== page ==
Here’s a selfie campaign that actually makes sense


Perhaps by now you’ve heard of the No Makeup Selfie. The concept is pretty simple, take a photograph of your face in its most hideous natural state, post your makeup-free face on your social media feeds, and raise “awareness” for cancer. Reporter and novelist Laura Lippman unwittingly created the campaign after she posted a makeup-free selfie and asked others to do the same in solidarity with actress Kim Novak, who was roundly attacked on social media for her plastic surgery-altered face, which appeared at the Oscars on March 2.

It’s unclear to me how or why Lippman’s call to action morphed into a cancer awareness campaign, but it did, and now the photos on your Facebook, Twitter, Instagram et al. feeds may feature a lot less lipstick and mascara. The photos on their own really don’t do fuck all, aside from feeding people’s narcissism. However, some of the selfies included messages encouraging people to text in donations to cancer research organizations. Cancer Research UK evidently raised $3.6 million in just two days thanks to the selfies. Some men, who go makeup free everyday, wanted in on the egotism and have started posting selfies with makeup on, again under the guise of cancer awareness. Most of the selfies, from both men and women, come with the hashtag #cancerawareness.

curingRaising money for cancer research is great, and it is necessary, but what exactly does “cancer awareness” mean? Are people actually unaware that cancer exists? Are there millions of people around the world who know what a hashtag is but have never heard of cancer? And how exactly does a photo of someone’s face, with or without makeup, connect with cancer? If awareness refers to testing, how does a selfie encourage people to get screened for breast, cervical, prostate, or colorectal cancer? Maybe the selfies shouldn’t be of bare faces, but bare butts and breasts. That would be more fitting, wouldn’t it?

On that note, allow me to introduce you to another selfie campaign, in case you haven’t heard about it already. It’s called Get Your Belly Out (#getyourbellyout), and to my knowledge it was pioneered by a couple of Twitter members who go by the handles Sahara F-B and Colitis and ME. This campaign encourages those affected by an inflammatory bowel disease to take and post snapshots of their abdomens in all of their scarred, hairy, bloated, misshapen, ostomy appliance-attached glory. The goal is to raise awareness of IBDs – Crohn’s disease and ulcerative colitis – which, unlike cancer, many people have never heard of.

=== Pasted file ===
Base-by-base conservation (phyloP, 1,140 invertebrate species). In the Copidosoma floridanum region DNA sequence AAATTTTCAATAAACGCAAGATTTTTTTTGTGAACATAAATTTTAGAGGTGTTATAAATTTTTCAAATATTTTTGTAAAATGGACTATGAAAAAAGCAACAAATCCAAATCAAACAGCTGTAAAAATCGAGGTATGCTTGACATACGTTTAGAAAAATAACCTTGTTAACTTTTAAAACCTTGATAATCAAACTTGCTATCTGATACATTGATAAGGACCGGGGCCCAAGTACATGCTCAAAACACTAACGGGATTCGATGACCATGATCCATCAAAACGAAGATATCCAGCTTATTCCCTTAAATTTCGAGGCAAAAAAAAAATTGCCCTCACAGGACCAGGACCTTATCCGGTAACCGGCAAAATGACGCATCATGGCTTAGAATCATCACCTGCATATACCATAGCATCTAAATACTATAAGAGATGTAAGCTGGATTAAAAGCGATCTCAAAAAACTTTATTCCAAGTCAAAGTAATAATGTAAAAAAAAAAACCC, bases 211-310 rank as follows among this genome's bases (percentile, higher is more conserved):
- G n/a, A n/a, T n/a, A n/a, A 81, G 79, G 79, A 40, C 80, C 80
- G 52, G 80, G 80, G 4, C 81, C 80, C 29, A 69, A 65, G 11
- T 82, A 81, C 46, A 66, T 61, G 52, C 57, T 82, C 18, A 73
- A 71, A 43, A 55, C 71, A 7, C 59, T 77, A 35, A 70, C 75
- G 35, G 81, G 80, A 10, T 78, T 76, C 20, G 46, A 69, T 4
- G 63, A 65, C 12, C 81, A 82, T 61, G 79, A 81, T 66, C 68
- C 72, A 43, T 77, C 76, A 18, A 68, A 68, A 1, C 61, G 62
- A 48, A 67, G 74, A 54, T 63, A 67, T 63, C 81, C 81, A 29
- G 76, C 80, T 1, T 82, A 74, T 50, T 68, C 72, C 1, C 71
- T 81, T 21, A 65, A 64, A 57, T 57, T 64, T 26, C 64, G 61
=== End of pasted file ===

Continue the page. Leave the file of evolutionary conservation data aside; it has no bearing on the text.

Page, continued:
I won’t deny there is at least a shade of narcissism in this campaign too, as there would be in any campaign that encourages people to take photos of themselves, but at least these aren’t frivolous photos of individuals; they’re very real illustrations of the toll IBDs can take the human body. To my knowledge the Get Your Belly Out campaign doesn’t have a monetary donation element to it, and while that would be nice, I think the prime objectives of this movement were to put IBDs into the public consciousness and to let people with an IBD know that they have a community around them from which they can draw support and empathy.

Hey, an awareness campaign that actually raises awareness for a cause that many people are unaware of by showing images of the cause itself. Brilliant!

And because I believe in the validity of Get Your Belly Out, here’s my contribution:

About rasheedclarke

Award-winning author. Marathon runner. Exceptional dresser. I'd like to be all those things.


  1. Thank you for writing about the #GetYourBellyOut awareness campaign for Crohns Disease and Ulcerative Colitis. I know that already so many brave, strong, inspirational individuals have put themselves in the firing line to help raise awareness and stand together in an act of solidarity!! These people are amazing Xx

    • Thank you, Victoria, for establishing it and promoting it so well. I hope the campaign continues to grow and that there’s even more success for you and the IBD community in the future.

  2. Pingback: There’s just no pleasing people | RasheedClarke[dot]com

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